Tighter purses mean cosmetics market losing its gloss
Updated: 2012-11-09 09:36
By Xu Junqian in Shanghai (China Daily)
Study shows imports drop 13% as buyers resist the temptation of little luxuries
International cosmetics giants are unlikely to benefit from the "lipstick effect" in China, the theory that says consumers will spend more on little luxuries during a recession, according to a new research on the sector.
"We found that the cosmetics market in China is in sync with the overall economy," said Zhou Ting, associate professor at the University of International Business and Economics in Beijing and the lead author of the China Luxury Report 2012, released on Thursday.
"The import of cosmetics and perfume is rather stagnant, affected by the wider, slower growth in the Chinese economy."
During the first half of 2012, data from the General Administration of Customs of China show that import volume of cosmetic products dropped 13 percent year-on-year, and the import value dropped by 14 percent.
"China's luxury market is in its early stages of development, with buyers of cosmetics and fragrance still price-sensitive. And in difficult times, little luxuries for them are just unaffordable white elephants," said Zhou.
Since 2006, the compound annual growth rates of imported cosmetics and fragrances to China have remained in negative territory, at -19 percent and -28 percent respectively, while the growth rates for yachts, for instance, and top quality leather bags, have enjoyed increases of 732 percent, and 133 percent, showing that the Chinese "super-rich are barely affected" by the general economic slowdown, added Zhou.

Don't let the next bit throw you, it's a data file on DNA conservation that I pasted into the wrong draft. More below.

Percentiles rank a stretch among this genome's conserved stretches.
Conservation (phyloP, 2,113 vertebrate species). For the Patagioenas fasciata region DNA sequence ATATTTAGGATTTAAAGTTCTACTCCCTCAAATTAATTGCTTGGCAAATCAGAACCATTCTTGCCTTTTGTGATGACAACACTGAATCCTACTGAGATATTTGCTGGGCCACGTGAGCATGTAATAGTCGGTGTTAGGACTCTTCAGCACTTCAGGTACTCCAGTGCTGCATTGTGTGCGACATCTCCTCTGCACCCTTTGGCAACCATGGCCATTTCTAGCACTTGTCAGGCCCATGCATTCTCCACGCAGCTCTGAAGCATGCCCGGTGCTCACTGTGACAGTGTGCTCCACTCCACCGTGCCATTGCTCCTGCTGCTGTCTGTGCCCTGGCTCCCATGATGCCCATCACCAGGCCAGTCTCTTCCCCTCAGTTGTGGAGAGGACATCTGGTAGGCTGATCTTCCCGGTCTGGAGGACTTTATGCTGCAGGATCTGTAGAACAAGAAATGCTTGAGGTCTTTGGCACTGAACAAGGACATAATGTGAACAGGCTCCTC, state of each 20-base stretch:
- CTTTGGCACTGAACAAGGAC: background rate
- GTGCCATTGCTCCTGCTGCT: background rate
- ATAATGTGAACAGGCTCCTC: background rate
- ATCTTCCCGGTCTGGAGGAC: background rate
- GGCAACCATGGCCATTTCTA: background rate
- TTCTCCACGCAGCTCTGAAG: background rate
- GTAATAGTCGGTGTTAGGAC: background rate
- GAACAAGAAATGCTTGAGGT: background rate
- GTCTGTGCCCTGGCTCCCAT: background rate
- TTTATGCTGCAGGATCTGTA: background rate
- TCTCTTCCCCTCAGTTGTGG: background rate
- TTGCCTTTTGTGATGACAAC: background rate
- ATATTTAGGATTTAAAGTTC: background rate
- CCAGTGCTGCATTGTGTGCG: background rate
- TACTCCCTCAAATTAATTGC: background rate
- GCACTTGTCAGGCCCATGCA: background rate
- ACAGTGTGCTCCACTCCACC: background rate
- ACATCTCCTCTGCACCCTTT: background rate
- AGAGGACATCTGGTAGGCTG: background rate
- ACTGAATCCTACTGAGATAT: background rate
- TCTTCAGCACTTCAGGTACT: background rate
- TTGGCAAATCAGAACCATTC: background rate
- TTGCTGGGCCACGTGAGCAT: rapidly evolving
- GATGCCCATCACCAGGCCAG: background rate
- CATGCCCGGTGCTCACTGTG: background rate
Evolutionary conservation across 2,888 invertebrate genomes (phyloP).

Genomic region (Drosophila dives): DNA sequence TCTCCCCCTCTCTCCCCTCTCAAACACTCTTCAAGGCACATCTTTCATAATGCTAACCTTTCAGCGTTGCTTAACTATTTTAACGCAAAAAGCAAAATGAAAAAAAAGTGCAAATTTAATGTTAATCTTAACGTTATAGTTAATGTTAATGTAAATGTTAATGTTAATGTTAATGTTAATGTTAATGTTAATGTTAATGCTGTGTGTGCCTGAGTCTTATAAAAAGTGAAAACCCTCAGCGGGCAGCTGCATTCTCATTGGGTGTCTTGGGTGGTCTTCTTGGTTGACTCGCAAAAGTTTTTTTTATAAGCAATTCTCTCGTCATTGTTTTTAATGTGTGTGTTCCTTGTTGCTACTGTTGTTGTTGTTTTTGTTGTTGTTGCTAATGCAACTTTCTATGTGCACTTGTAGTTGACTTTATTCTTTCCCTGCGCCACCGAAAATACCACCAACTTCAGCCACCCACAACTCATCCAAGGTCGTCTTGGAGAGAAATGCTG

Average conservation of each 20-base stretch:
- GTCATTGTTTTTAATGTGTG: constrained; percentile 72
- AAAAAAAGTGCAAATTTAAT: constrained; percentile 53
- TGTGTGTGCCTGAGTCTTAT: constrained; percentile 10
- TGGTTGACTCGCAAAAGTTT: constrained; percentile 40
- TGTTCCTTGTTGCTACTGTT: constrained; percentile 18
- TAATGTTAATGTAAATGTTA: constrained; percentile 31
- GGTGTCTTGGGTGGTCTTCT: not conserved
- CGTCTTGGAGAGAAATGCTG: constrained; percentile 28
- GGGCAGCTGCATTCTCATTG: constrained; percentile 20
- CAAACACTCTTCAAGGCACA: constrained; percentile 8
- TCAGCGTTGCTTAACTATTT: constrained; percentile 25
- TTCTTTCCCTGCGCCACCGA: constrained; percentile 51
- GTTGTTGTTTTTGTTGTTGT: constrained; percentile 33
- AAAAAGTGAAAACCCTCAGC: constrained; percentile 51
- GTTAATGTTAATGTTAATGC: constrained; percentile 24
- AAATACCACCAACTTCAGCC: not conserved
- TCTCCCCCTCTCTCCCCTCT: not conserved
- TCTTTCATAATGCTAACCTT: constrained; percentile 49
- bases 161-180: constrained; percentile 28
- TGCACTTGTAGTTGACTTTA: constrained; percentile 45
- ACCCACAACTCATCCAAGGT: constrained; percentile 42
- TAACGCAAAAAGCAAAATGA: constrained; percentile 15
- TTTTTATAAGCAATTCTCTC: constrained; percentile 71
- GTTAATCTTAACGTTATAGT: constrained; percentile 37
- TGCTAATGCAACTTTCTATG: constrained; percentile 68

Wang Jiajun, an analyst with the Shanghai-based consulting firm, China Market Research Group, noted that it is important to differentiate between a decline and a slowdown.
"Estee Lauder and l'Oreal in the first half of this year both saw double-digit growth in China.
"The cosmetics market in China is still growing, but just at a slower pace than in previous years though," said Wang.
The slowing economy aside, Wang said he believes that as cosmetics brands have expanded their presence from first- and second-tier markets to low-tiered cities, consumers there still lack an understanding of how and why to use top cosmetics products, leading to slightly slower-than-expected growth in these new markets.
Online shopping platforms, too, are taking a growing share of the market, if not a lion's one.
Cosmetics products sold on taobao.com, the largest online shopping bazaar in China, for instance, grossed 560 million yuan ($89 million) in 2008 - the latest numbers available - but surely much less than current values, said experts.
In late August, the US cosmetics and fragrance manufacturer Clinique, owned by Estee Lauder Group, announced that it would cut prices of four of its skincare products, including its most popular Dramatically Different Moisturizing Lotion, by as much as 30 percent in the Chinese mainland - the first time an international cosmetics company had reduced product prices in a country more used to annual price rises.
"The main purpose of the price cuts are to bring customers back into department stores, to enjoy better service and after-sales service," Estee Lauder was reported to have said in a statement.
Retail analysts viewed the cuts, however, as a move to narrow the historic price gap between top-end products sold in China and other international markets, which exist because of high import taxes in China.
Wang said online sales will become a key driver for the sector in future.
"The online channel is seeing strong growth, but still needs some time to really take off and become dominant."